Obama Says Judge Regrets Wording
Saturday, May 30, 2009
President Obama said yesterday that Supreme Court nominee Sonia Sotomayor regrets her choice of words in a 2001 speech in which she said a "wise Latina" judge would often make better decisions than a white male.
But Obama, in his first public remarks on the controversy, also condemned "all this nonsense that is being spewed out" by critics who have accused Sotomayor of being a racist and have likened her to a leader of the Ku Klux Klan.
"I'm sure she would have restated it," Obama said of Sotomayor's remarks, in an interview with NBC News that will air next week. "But if you look in the entire sweep of the essay that she wrote, what's clear is that she was simply saying that her life experiences will give her information about the struggles and hardships that people are going through.
"That will make her a good judge," he added.
The comments underscored a shift in the White House's approach to Sotomayor's controversial speech, which has become a flashpoint for many conservatives opposed to her nomination.
At the same time, Republican leaders scrambled yesterday to contain some of the more incendiary and racially tinged remarks that have been aimed at the judge, fearing that continued personal attacks on Sotomayor could severely damage the GOP's appeal to women and Hispanics. Sen. Jeff Sessions (Ala.), the ranking Republican on the Judiciary Committee, said he was "uneasy" with some of the remarks and urged Republicans to focus on her legal record.
In the 2001 speech in Berkeley, Calif., focused on how her Puerto Rican heritage affects her role as a judge, Sotomayor said at one point: "I would hope that a wise Latina woman with the richness of her experiences would more often than not reach a better conclusion than a white male who hasn't lived that life."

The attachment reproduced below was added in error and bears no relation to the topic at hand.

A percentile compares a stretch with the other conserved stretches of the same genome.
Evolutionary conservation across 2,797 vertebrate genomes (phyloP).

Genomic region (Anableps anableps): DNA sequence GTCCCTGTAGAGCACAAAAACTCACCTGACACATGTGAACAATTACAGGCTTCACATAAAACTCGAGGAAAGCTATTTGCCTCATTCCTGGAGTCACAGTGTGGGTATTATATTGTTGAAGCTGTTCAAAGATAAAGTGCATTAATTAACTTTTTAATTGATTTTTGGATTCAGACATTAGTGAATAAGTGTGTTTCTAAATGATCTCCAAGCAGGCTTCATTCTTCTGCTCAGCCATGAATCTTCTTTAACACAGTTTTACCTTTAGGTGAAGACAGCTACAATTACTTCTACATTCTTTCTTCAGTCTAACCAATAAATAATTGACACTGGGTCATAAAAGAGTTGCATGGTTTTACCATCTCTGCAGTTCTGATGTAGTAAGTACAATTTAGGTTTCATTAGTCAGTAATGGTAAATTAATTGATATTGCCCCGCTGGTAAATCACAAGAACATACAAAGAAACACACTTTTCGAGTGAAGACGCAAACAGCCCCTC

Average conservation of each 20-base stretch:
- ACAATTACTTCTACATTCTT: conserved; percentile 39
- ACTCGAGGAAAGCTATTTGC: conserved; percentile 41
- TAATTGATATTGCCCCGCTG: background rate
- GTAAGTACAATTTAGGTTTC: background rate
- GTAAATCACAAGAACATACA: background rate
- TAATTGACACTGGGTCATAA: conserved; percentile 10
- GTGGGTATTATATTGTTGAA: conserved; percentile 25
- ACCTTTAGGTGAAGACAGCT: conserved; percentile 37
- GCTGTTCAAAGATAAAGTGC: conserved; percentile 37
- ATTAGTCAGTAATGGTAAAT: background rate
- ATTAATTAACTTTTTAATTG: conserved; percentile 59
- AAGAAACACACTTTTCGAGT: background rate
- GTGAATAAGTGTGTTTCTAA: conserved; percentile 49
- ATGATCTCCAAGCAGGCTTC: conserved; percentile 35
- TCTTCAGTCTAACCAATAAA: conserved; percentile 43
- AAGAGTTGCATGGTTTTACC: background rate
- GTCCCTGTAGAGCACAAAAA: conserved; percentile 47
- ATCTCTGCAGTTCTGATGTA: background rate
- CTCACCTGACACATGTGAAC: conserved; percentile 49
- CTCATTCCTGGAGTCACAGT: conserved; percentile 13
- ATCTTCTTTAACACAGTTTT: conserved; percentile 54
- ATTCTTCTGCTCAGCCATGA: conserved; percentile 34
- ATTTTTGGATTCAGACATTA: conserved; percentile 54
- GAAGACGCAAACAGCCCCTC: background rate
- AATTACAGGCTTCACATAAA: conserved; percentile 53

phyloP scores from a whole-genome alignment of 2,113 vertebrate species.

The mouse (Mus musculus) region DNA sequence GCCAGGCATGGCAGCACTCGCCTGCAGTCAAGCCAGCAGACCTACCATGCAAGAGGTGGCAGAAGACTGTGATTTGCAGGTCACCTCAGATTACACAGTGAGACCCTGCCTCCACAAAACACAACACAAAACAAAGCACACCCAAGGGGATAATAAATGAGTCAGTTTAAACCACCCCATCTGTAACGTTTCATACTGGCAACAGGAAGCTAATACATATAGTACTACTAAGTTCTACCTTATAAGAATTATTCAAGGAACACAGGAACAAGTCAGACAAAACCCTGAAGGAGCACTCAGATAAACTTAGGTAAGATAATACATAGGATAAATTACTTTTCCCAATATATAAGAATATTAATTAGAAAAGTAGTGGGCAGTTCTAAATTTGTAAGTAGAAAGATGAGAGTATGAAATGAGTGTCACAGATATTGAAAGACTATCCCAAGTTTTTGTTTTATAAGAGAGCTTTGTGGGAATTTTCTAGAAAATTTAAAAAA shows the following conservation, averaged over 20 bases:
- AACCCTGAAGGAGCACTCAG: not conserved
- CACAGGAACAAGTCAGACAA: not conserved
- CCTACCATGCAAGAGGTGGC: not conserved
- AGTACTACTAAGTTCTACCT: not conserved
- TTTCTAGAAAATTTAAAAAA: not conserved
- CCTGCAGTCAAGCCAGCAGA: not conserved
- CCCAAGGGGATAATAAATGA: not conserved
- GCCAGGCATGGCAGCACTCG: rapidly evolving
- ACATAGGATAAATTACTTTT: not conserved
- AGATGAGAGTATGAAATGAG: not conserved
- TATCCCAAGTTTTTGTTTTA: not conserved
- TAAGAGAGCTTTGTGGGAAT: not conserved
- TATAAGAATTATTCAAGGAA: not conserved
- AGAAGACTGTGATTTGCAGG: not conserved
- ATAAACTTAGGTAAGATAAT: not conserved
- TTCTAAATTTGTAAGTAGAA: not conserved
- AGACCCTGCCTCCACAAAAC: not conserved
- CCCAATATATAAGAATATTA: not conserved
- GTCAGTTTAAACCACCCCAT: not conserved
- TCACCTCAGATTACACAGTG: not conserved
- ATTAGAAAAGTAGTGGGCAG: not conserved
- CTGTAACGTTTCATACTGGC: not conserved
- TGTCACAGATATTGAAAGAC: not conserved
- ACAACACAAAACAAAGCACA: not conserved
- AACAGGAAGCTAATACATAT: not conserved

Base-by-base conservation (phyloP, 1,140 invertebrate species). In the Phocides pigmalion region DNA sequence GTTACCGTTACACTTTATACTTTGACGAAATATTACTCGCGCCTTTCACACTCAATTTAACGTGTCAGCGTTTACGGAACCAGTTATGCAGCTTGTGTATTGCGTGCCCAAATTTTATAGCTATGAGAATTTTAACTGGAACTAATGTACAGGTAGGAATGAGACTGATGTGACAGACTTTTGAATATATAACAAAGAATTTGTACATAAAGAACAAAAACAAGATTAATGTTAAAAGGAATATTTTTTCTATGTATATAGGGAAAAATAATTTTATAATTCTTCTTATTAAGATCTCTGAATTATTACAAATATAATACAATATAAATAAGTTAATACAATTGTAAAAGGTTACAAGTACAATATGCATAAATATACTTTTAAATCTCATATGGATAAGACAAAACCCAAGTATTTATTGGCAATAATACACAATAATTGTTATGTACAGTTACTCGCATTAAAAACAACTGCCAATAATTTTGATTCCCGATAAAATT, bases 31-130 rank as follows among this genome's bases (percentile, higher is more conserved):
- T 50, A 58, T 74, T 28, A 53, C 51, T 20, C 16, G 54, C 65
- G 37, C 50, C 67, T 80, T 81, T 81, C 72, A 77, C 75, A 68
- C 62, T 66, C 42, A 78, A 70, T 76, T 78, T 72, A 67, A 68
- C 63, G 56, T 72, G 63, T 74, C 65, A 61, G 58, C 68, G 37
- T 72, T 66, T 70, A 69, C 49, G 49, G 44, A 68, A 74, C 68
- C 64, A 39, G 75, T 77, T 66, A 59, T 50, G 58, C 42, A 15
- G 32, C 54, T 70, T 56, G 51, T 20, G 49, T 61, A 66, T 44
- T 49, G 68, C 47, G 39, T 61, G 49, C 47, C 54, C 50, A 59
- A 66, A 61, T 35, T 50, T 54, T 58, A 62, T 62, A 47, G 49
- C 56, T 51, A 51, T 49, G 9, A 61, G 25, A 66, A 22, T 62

Echoing the separate remarks by his boss, White House press secretary Robert Gibbs told reporters: "I think she'd say that her word choice in 2001 was poor, that she was simply making the point that personal experiences are relevant to the process of judging." Gibbs said that he had not talked with Sotomayor about the issue but that others had.
The sentence prompted accusations of racism from some prominent conservatives, including radio talk show host Rush Limbaugh and former House speaker Newt Gingrich (Ga.). Limbaugh ratcheted up his rhetoric further yesterday, comparing Sotomayor, a federal judge for nearly 17 years, to former Klan leader David Duke.
"It's sort of hard to completely quantify the outrage I think almost anybody would feel at the notion that you're being compared to somebody who used to be a member of the Ku Klux Klan," Gibbs said in his daily press briefing. "It's amazing."
The developments illuminate the political minefields that surround the nomination of Sotomayor, who is the first Hispanic and the fourth woman to be put forward for a seat on the nine-member Supreme Court. The GOP, in particular, has lost ground badly among Hispanics and women over the past four years, and centrist Republicans fear that the party will face political disaster if it mishandles a nomination that is almost certain to be confirmed anyway by the Democratically controlled Senate.
In an interview in his Capitol Hill office yesterday, Sessions criticized the comments from Gingrich and Limbaugh. "I don't think that's good rhetoric," said Sessions, who was denied a federal judgeship in 1986 amid questions about his own racial sensitivity. "The question is, has the judge gone too far or not, given the established law of the land?"